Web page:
CHICAGO, Jan. 7 (UPI) -- Face it. Most Chicago football fans are late getting on the Bears championship bandwagon.
The Bears won the National Football Conference Central Division title Sunday coasting to a 33-13 rout of the Jacksonville Jaguars to win their first championship since George H.W. Bush, the president's father, was in the White House in 1990.
And they did it in the manner ex-head coach Mike Ditka would approve of, with opportunistic defense, solid special teams and a little bit of offense. The Bears finished the regular season 13-3, their best record since Dikta left town, earning a bye in next week's wildcard round of the NFL playoffs.
They will host either the Philadelphia Eagles, San Francisco 49ers or Green Bay Packers in a night game Jan. 19 or 20, depending on who wins next weekend.
TV stations Monday touted "Bears Fever" in full epidemic with $50 playoff tickets being scalped for hundreds.
Keith Traylor, a 300-something pound defensive lineman who rumbled 67-yards after a one-hand pass interception to set up a touchdown that put the Bears ahead 20-0 in the third quarter, was proclaimed the town's biggest hero since William "Refrigerator" Perry.
Stations unearthed tape of the "Super Bowl Shuffle" by the 1985-86 Bears. Cornerback R.W. McQuarters said he plans to go into a studio this week to record a rap ditty.
Public opinion was mixed on an updated "Shuffle." The original was recorded weeks before Super Bowl XX, where the Bears dominated the New England Patriots, 46-10.
Ditka reportedly was all for the bravado, but mild-mannered coach Dick Jauron may nix a repeat musical performance by this team.
If ever a team ever needed to maintain focus, it is these "Good News Bears."
The overachievers had records of 7-9, 4-12, 4-12, 6-10 and 5-11 over the last five seasons before unexpectedly clicking during what should have been a rebuilding year.
"We just got tired of losing," said offensive lineman James "Big Cat" Williams earlier this year. The 6-foot-5, 339-pounder was named to the Pro Bowl this season for the first time in his 11-year career.
Journeymen quarterbacks Jim Miller and Shane Matthews clearly are enjoying the attention.
Starter Miller and backup Matthews, who was cut and re-signed after being injured early in the season, coached 11 contestants at the ESPN Zone/JVC Quarterback Challenge football passing competition Monday night. Last year, neither would have been invited as contestants let alone as celebrities.
Defensive end Bryan Robinson signed autographs and took pictures with fans at a divisional championship party at the Excalibur Night Club Sunday night but kept his feet anchored to the ground.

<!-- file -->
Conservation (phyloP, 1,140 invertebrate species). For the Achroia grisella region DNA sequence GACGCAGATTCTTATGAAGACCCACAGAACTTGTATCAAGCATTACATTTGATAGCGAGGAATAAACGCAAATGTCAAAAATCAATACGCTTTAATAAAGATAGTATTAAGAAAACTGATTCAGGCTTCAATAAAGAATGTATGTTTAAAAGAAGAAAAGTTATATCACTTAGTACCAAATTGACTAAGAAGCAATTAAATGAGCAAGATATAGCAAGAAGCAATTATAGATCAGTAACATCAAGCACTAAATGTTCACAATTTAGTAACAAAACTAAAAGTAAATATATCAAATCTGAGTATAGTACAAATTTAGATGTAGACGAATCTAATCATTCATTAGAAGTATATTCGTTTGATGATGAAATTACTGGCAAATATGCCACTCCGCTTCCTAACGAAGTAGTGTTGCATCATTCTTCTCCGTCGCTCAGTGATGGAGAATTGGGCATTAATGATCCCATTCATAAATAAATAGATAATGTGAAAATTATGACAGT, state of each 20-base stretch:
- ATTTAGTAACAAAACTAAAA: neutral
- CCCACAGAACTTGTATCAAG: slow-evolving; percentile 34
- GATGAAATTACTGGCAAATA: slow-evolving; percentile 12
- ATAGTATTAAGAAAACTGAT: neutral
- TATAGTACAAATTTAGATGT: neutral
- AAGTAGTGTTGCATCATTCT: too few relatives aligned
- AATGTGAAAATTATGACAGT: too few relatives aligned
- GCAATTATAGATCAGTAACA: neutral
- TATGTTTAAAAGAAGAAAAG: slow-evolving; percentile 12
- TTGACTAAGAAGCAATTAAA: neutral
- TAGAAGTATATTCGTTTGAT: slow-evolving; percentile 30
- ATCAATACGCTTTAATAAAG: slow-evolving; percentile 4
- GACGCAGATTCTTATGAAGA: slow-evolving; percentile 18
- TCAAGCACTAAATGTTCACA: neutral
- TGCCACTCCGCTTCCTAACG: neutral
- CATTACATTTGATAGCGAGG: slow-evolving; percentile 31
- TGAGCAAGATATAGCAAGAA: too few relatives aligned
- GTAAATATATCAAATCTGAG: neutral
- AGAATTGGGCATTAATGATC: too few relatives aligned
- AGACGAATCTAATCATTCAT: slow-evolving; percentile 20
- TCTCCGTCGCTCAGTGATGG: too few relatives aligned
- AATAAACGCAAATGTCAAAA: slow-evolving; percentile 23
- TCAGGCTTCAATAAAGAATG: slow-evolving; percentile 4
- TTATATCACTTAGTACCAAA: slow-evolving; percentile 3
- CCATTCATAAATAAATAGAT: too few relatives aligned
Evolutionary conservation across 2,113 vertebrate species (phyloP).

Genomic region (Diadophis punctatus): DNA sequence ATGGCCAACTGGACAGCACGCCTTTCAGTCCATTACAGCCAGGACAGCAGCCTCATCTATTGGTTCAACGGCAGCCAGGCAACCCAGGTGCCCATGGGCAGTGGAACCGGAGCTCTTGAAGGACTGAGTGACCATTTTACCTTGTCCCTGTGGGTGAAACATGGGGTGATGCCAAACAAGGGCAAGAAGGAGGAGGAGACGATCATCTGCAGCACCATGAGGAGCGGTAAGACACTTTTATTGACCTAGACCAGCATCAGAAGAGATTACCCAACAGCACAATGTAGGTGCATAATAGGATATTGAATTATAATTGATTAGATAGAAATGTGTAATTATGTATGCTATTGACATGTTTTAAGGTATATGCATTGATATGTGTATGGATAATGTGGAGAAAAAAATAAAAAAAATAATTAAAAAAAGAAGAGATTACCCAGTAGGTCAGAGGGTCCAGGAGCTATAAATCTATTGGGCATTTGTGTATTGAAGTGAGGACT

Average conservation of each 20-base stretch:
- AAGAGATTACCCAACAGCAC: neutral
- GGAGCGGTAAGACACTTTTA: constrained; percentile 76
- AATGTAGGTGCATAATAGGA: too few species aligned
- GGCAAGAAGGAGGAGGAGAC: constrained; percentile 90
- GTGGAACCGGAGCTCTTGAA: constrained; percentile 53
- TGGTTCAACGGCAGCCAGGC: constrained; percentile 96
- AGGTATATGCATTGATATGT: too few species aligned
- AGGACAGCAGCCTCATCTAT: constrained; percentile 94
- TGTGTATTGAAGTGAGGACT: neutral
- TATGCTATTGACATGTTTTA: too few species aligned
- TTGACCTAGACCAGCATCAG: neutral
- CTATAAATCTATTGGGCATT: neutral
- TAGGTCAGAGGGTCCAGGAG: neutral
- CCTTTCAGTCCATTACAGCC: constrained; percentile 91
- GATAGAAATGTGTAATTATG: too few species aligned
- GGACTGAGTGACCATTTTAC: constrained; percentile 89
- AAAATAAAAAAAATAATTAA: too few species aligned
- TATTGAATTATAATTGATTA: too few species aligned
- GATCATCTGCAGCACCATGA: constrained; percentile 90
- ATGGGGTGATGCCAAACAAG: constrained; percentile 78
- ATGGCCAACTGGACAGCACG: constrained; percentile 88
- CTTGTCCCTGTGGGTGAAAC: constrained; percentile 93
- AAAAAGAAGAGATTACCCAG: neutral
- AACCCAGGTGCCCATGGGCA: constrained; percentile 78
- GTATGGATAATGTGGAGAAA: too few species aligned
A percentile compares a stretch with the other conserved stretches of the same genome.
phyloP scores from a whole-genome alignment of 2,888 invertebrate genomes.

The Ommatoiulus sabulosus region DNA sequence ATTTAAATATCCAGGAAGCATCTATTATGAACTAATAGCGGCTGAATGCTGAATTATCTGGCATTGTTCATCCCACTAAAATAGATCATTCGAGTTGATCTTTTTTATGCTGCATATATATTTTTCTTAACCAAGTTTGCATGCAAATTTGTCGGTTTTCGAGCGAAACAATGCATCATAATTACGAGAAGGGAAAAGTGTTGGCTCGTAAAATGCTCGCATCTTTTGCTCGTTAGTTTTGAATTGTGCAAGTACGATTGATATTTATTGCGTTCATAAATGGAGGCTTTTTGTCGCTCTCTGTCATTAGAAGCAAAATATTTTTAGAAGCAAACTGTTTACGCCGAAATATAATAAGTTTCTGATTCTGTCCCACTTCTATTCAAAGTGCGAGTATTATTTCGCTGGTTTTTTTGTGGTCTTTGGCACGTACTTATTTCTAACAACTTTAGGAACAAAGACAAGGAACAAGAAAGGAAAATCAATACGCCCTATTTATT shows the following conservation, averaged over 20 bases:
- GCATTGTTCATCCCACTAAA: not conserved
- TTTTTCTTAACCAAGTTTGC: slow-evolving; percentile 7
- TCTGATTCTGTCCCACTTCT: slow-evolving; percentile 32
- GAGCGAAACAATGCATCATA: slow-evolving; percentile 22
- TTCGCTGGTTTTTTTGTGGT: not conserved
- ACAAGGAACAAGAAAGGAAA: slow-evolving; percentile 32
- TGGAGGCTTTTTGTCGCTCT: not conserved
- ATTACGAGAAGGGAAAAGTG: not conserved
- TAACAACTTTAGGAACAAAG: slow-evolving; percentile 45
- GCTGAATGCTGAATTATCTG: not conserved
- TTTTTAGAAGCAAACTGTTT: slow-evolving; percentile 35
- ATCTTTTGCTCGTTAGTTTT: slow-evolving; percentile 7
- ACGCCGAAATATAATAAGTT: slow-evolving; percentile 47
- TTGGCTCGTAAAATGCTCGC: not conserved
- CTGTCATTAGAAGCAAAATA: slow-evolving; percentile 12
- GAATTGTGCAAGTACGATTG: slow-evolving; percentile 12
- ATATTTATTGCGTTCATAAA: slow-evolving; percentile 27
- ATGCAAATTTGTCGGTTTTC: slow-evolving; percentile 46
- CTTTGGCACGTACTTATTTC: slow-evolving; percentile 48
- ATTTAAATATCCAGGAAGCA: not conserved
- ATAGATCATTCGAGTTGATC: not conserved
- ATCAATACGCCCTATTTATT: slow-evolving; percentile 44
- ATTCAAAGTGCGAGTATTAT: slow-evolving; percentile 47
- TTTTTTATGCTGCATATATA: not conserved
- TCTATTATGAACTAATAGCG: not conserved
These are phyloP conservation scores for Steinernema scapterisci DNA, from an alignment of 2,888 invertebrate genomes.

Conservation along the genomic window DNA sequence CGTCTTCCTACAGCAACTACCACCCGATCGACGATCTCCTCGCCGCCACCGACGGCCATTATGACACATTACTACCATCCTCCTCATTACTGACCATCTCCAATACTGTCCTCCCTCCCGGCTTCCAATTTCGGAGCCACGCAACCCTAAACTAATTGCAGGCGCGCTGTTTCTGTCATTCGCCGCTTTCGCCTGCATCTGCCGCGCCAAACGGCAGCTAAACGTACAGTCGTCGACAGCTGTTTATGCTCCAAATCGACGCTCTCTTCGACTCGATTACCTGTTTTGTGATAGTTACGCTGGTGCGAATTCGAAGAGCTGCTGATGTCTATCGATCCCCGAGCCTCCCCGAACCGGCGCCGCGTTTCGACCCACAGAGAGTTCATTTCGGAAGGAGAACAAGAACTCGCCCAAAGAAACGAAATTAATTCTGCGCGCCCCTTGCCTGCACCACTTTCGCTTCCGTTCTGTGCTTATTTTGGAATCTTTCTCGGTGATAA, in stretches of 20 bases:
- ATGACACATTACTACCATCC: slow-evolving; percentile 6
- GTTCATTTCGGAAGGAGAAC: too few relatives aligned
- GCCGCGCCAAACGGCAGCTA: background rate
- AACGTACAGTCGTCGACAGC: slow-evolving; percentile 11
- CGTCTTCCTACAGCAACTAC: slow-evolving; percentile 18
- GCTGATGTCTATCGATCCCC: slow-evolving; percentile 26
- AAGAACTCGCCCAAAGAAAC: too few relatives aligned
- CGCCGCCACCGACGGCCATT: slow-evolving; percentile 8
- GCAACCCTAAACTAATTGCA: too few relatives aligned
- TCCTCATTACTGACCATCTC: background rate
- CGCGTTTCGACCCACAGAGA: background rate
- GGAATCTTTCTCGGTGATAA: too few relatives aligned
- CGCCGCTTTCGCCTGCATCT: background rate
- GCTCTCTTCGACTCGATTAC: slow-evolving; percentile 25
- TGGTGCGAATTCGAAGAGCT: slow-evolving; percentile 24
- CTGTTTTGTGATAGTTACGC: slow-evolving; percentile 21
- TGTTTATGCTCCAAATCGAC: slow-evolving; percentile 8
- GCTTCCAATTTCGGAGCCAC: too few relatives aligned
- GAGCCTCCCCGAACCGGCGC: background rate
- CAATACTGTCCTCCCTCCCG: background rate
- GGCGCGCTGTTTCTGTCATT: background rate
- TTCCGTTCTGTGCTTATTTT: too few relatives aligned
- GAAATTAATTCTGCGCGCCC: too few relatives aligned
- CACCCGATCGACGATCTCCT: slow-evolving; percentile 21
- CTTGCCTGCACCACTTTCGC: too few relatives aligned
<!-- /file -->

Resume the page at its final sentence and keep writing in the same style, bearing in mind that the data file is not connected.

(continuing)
The defense had four sacks and three interceptions against Jacksonville and defense will take the team as far as it goes.
"We've been criticized all season... hopefully we'll get even stronger. We're not done yet," he said. "I bet they'll all will be on our bandwagon next year. So it's cool, nobody picked us all year but we believe in each other."
That kind of chip-on-the-shoulder attitude could get the Bears to Super Bowl XXXVI in New Orleans. But then what?
Nobody remembers the losing team in the Super Bowl; just ask the New York Giants or Tennessee Titans.
Without that "us against them" moxie that brought this team together, they lose. It would have been a wild and improbable ride -- but no ring, no cigar.
After Traylor puffed his way off the field following his momentum changing interception he was hugged by Bears great Richard Dent, one of more than 35 all-time Bears players attending the last game at Soldier Field before it is remodeled into a $670 million skybox-rich super stadium.
The Bears will play their home games at Memorial Stadium at the University of Illinois in Champaign-Urbana next season.
Before the season, oddsmakers would given the Sept. 11 attacks better odds of happening than the Bears winning the Super Bowl. But look at what league parity has wrought -- the defending Super Bowl Champion Baltimore Ravens needed a win against Minnesota Monday night to make the playoffs.
You can't worry about who you play. It's how you play," said running back James Allen, who rushed for 1,000 years last season and spent much of this year on the bench.
Allen, who played behind Anthony "A Train" Thomas and his 1,183 rookie yards this season, knows it's all about opportunity. "Every time I get my chance to make a play I make it."
Robinson hopes there will be no letdown.
"This team wants to win," he said. "This team got to the point where they were sick of losing."